“We did not want our employees to get half-baked information from irrelevant sources and panic. So we decided to take them into confidence and share exactly where we were placed and why,” Goel says.
Before the deal closed, the founders had almost half a dozen meetings with their 180 employees. “Basically we kept them informed about every little progress in the deal,” says Goel.
The deal was closed exactly on the 23rd day of the meeting that happened in Mumbai. No bankers were involved in the transaction. Only legal advisors mediated in the transaction—AZB advised the investors; Khaitan & Co and IndusLaw advised Snapdeal and Themis assisted FreeCharge.
“It took a short time because unlike other mergers and acquisitions, here both the companies knew each other really well. We had already worked together on many campaigns and due diligence was not an issue. There was a trust factor which usually lacks in other companies,” Goel says.
FreeCharge would now compete more directly with Paytm, run by One97 Communications, which recently got an investment commitment of $635 million from Alibaba and existing investor SAIF Partners. Paytm runs an m-com marketplace besides its core business of mobile and DTH recharges, bus ticketing and mobile wallet.
Talking about competition, Goel says Paytm has entered into the already crowded and well funded space of e-commerce. “We at FreeCharge never saw this as an option because we thought the market is already occupied, besides we wanted to have a niche in this particular sector.”
Since the recharge business comes strapped with high volumes with small ticket size mobile recharges by pre-paid mobile subscribers and low margins, the deal is expected to significantly push up the transaction volume for Snapdeal as a group.
Indeed, Snapdeal now claims it is the largest mobile commerce firm in India. This can be a strong hook for much higher valuation as investors are now betting big on mobile ventures.
Goel notes that this deal happened without the mediation of investors. Hong Kong-based asset management firm Tybourne Capital was a common shareholder of both FreeCharge and Snapdeal.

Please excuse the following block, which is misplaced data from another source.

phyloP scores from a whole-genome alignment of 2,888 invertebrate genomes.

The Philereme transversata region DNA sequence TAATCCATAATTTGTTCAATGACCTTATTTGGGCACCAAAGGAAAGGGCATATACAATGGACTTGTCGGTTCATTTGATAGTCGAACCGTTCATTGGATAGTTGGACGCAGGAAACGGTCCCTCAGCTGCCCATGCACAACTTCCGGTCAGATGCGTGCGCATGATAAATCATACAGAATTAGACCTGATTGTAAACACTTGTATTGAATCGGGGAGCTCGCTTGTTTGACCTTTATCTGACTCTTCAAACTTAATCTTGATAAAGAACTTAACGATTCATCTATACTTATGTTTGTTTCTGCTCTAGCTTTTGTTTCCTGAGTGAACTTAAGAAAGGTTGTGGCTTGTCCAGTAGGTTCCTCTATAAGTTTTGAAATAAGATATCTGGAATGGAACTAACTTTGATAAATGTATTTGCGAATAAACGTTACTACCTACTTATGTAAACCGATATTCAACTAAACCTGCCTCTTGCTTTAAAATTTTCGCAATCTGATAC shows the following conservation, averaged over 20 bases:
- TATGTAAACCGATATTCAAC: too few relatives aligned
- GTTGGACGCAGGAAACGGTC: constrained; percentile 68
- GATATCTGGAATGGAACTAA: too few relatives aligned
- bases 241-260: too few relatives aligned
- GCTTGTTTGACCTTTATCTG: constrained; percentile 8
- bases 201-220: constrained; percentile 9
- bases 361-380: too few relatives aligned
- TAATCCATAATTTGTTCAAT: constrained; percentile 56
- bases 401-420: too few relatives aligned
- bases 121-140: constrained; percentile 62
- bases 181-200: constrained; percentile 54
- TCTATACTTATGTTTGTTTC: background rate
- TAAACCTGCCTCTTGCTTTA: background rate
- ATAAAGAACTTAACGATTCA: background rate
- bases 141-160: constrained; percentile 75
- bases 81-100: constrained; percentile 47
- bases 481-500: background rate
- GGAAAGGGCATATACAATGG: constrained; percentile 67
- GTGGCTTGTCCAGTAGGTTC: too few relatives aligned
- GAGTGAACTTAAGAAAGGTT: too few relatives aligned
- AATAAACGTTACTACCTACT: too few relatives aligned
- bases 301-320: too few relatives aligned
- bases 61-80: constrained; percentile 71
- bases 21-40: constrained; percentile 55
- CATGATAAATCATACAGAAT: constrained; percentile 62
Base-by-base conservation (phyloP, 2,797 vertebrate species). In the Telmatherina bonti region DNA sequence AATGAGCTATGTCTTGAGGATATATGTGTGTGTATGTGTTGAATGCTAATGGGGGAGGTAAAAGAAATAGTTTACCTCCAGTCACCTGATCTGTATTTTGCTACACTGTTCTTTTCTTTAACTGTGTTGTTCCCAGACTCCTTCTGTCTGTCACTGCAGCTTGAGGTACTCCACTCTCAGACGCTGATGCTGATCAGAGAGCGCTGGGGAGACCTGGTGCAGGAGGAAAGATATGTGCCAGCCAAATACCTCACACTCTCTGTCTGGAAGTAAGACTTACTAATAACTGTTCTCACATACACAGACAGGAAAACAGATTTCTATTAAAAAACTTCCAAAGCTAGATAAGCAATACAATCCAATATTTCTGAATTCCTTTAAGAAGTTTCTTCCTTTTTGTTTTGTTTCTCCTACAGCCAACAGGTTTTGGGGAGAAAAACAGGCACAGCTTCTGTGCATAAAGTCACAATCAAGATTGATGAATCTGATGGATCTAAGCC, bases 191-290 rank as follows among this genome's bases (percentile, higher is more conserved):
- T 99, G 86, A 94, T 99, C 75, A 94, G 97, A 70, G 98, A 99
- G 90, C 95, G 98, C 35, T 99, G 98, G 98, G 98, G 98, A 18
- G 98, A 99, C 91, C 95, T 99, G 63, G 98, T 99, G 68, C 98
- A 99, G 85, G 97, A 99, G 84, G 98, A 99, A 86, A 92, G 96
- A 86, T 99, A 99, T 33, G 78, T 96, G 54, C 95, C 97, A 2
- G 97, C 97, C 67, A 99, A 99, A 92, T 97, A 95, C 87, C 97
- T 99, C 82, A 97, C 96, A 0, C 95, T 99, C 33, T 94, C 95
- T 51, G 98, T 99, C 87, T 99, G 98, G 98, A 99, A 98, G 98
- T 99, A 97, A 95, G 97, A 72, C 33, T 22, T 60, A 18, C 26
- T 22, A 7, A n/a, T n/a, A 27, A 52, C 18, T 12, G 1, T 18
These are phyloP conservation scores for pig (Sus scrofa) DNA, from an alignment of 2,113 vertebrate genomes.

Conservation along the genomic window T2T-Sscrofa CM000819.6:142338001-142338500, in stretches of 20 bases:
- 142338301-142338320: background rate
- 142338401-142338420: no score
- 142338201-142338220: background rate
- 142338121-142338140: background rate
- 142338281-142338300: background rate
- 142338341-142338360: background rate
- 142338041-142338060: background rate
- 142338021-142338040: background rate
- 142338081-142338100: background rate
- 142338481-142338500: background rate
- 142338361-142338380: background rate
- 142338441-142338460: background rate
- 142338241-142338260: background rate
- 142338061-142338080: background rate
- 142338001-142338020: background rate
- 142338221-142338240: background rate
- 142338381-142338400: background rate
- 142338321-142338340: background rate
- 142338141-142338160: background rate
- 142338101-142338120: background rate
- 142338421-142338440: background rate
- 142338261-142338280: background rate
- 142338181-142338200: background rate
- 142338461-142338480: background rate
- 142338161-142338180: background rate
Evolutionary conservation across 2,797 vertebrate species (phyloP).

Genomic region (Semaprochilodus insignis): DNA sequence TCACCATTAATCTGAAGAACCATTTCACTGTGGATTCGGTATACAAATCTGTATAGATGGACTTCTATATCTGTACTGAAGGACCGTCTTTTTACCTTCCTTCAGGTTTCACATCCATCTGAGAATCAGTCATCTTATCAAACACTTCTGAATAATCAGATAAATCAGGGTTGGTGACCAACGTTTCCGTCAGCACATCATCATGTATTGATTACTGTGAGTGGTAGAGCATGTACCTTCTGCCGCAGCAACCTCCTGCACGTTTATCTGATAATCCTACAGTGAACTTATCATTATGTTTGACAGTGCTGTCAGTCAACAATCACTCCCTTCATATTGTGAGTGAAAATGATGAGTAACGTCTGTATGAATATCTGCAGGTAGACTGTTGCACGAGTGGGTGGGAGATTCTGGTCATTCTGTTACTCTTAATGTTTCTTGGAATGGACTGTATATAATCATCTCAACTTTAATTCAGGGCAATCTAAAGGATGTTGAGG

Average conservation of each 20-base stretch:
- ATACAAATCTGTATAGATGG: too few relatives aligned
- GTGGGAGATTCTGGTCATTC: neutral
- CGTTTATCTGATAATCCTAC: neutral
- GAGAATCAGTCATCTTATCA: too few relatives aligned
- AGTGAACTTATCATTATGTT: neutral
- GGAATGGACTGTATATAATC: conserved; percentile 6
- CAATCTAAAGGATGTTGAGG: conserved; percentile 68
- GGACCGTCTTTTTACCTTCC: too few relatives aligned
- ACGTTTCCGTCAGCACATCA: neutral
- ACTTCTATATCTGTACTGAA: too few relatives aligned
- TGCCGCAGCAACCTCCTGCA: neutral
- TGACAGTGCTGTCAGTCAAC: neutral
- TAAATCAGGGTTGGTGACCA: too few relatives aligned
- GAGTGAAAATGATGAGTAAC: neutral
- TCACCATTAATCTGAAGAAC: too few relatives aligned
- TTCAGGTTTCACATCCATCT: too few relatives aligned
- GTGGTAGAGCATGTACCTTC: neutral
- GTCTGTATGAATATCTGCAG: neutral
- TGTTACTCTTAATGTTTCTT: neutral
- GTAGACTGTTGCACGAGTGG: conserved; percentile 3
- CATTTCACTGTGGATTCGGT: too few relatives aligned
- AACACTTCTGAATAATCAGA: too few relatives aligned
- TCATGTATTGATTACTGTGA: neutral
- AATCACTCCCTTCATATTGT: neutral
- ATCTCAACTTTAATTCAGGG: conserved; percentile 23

However, in this case, it was not the initiator let alone driver of the deal.
“Usually if there is a common investor in two companies, he plays the role of the mediator. But in this case, it wasn’t required. We already knew each other so well that we just went ahead with it and investors were informed gradually,” Goel says.
A clutch of M&A deals in the internet space over the last three-four years has involved common shareholders who pushed for a consolidated play. For instance, Tiger Global and Accel Partners were common shareholders of Flipkart and LetsBuy (Flipkart acquired LetsBuy in February 2012); as well as for Flipkart and Myntra (Flipkart bought Myntra last year).
The deal is particularly significant for Sequoia Capital, the original VC backer of FreeCharge. Although Sequoia is the most active early stage VC investor in the country and counts some marquee bets in internet including Just Dial, in the bustling e-com sector it was one of the few large VC firms that have not backed any of the top horizontal e-tailers.
With this deal, it gets a stake in Snapdeal to add to its exposures in several vertical e-com players. Most recently it has also backed Groupon’s Indian arm in a fairly unusual deal for an MNC.
Talking about Sequoia and Shailendra J Singh, managing director of the investment firm who has been closely associated with FreeCharge, Goel says he is an entrepreneur at heart. “His first concern was what sort of synergy it would make,” Goel says.
Goel also defends the question of why an early exit for a startup stuffed with fresh cash in a growing market. “It is never about five years or a decade. It should be decided on the fairness of opportunity. We are looking at the opportunity from a long-term perspective,” he says.
Another interesting aspect is that now Snapdeal also gets Sofina as a new shareholder. Belgium-based Sofina also happens to be an investor in its bigger competitor Flipkart.
However, according to Goel, this would hardly be an issue: “Many companies pivot and VCs may end up having conflicting investments. But they are professional people. They know how to build a Chinese Wall between competing portfolio companies. They will never share information with each other.”
Post this deal, Goel is stepping down as CEO of FreeCharge. He will now be in charge the new business opportunities for the combined entity.
(Edited by Joby Puthuparampil Johnson)